Back in 2014, the MPAA made its usual ‘notorious markets’ submission to the USTR and among regular targets such as The Pirate Bay and Popcorn Time, the Hollywood group highlighted the activities of China-based YYeTs.com.
At the time, the site – which is also known as Renren Yingshi – was described as the most popular dedicated download site for copyrighted content in China, providing links in various formats, including for the popular Xunlei and BitTorrent clients. It rose to fame after being founded in 2004 by a group of Chinese students living in Canada.
Notably, the site was also called out for offering crowd-sourced Chinese subtitles for Western content, something that helped boost infringement of US-made movies and TV shows. On the other hand, it allowed local users to easily consume otherwise unavailable content, to the disappointment of both Hollywood and the Chinese government, albeit for different reasons.
Chinese Government Takes Action
On November 22, 2014, visitors to YYeTs and another subtitle-focused site, Shooters.cn, found the platforms in considerable trouble. With Shooters announcing its immediate closure, YYeTs said that it would be offline for a while, ostensibly to “clean up” its site. State-run news services indicated that the sites had been targeted for infringing the rights of foreign companies.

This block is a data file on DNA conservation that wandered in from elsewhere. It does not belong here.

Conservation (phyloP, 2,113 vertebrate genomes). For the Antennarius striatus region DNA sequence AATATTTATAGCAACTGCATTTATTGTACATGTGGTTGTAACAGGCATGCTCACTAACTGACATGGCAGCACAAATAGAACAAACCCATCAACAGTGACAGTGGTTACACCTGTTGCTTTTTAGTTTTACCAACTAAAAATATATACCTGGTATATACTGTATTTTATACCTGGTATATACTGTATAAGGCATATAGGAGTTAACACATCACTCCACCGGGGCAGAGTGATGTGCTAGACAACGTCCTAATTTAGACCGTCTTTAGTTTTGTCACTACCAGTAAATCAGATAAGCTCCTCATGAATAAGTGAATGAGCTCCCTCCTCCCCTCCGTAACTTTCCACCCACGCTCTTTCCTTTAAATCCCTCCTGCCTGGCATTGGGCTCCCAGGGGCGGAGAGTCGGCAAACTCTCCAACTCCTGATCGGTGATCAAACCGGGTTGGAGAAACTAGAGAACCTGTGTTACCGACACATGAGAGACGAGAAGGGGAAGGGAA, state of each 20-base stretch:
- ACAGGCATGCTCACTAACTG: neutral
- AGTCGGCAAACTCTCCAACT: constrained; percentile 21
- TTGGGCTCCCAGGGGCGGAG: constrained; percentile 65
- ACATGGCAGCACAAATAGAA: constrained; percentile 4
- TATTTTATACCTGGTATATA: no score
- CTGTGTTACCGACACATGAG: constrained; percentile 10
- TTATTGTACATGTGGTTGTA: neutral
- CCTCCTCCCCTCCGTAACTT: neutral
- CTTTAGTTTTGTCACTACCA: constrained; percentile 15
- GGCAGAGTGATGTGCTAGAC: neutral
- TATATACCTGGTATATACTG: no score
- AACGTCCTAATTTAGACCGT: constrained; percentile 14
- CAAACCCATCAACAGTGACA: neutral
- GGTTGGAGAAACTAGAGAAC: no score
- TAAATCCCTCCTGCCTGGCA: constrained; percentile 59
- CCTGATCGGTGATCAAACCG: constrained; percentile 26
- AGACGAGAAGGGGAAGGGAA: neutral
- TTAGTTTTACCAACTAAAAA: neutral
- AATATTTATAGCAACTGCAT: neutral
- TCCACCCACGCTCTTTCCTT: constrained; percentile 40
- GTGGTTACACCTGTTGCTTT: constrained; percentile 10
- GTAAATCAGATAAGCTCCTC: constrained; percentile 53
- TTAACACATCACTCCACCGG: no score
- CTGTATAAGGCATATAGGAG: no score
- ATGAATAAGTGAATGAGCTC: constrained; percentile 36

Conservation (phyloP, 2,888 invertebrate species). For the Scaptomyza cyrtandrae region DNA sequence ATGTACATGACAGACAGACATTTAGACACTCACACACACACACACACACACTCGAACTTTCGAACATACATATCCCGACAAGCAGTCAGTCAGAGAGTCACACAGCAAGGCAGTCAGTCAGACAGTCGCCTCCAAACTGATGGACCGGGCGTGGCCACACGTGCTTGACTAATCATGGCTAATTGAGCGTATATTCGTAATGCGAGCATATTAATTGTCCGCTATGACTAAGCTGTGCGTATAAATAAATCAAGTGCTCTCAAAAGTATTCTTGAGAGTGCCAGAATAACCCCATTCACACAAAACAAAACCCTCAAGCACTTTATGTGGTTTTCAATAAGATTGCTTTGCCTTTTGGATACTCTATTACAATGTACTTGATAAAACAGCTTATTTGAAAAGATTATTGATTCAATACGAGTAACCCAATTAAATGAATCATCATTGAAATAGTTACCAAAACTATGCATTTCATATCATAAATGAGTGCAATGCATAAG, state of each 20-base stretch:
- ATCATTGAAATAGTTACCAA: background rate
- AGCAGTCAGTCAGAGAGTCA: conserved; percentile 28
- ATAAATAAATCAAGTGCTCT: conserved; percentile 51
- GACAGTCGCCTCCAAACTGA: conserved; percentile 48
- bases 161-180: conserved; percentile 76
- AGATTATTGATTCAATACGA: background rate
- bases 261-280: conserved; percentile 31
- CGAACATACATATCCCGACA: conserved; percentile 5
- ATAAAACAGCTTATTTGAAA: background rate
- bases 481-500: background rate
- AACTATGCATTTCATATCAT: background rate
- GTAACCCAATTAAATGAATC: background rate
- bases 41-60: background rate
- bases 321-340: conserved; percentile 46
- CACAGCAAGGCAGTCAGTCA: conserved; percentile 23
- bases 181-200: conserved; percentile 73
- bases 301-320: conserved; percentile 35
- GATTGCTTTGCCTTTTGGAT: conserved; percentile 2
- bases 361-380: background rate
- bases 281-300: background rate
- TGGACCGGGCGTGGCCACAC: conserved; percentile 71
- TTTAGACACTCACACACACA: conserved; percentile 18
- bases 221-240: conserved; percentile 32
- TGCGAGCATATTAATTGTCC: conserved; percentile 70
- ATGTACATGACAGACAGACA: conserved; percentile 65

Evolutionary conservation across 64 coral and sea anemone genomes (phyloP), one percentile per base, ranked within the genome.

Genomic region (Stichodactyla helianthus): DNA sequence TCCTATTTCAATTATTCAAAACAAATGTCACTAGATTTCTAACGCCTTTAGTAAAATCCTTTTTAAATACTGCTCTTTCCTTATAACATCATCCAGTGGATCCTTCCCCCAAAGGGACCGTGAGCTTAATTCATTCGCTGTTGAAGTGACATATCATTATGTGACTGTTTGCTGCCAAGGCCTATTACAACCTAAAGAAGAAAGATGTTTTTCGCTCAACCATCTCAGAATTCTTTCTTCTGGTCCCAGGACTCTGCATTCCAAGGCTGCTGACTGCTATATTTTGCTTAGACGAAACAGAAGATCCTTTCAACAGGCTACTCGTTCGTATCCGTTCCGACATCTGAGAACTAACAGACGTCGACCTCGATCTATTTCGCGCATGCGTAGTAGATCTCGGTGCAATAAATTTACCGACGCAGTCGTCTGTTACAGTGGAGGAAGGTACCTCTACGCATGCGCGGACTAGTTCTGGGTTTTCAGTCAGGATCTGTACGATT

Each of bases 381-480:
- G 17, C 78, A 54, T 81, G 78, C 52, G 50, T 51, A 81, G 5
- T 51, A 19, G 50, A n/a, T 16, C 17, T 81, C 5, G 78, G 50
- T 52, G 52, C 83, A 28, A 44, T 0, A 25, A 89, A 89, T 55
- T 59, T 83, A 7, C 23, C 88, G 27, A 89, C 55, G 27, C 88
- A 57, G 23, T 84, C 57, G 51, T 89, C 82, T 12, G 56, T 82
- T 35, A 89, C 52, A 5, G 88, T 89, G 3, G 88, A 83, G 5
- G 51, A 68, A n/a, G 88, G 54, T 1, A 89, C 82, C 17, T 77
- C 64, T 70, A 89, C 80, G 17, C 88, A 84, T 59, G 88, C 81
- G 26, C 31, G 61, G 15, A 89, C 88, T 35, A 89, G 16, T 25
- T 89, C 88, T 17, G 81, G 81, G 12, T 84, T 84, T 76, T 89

YYeTs somehow managed to survive, as it had done previously following similar enforcement action in 2010. This week, however, it became clear that the site is under pressure once again after being targeted by local police.
According to local media reports, police in Shanghai arrested 14 people under suspicion of being involved in the operations of YYeTs/Renren Yingshi, which was recently reported to have eight million registered users.
“Investigations showed that the suspects set up several companies engaging in the distribution, operation and maintenance of the ‘Renren Yingshi’ mobile app and a related web portal by setting up or leasing servers in China or overseas since 2018,” the People’s Daily reported Wednesday.
It’s believed that those arrested in this week’s operation systematically downloaded movies and TV shows from pirate websites located outside China, added subtitles, and distributed the captioned videos from their own servers in breach of copyright.
Specific dates for the arrests haven’t been circulated in the media. But, in mid-January, there were several reports that China-based pirate sites had closed their doors to new members. It’s likely those precautionary measures were linked to the current arrests.
A report from SCMP notes that China has hundreds of subtitling sites similar to Renren Yingshi that originally used volunteer translators. Over time, however, site operators have chosen to hire translators to generate Chinese subtitles for foreign movies and TV shows, paying around $60 per video.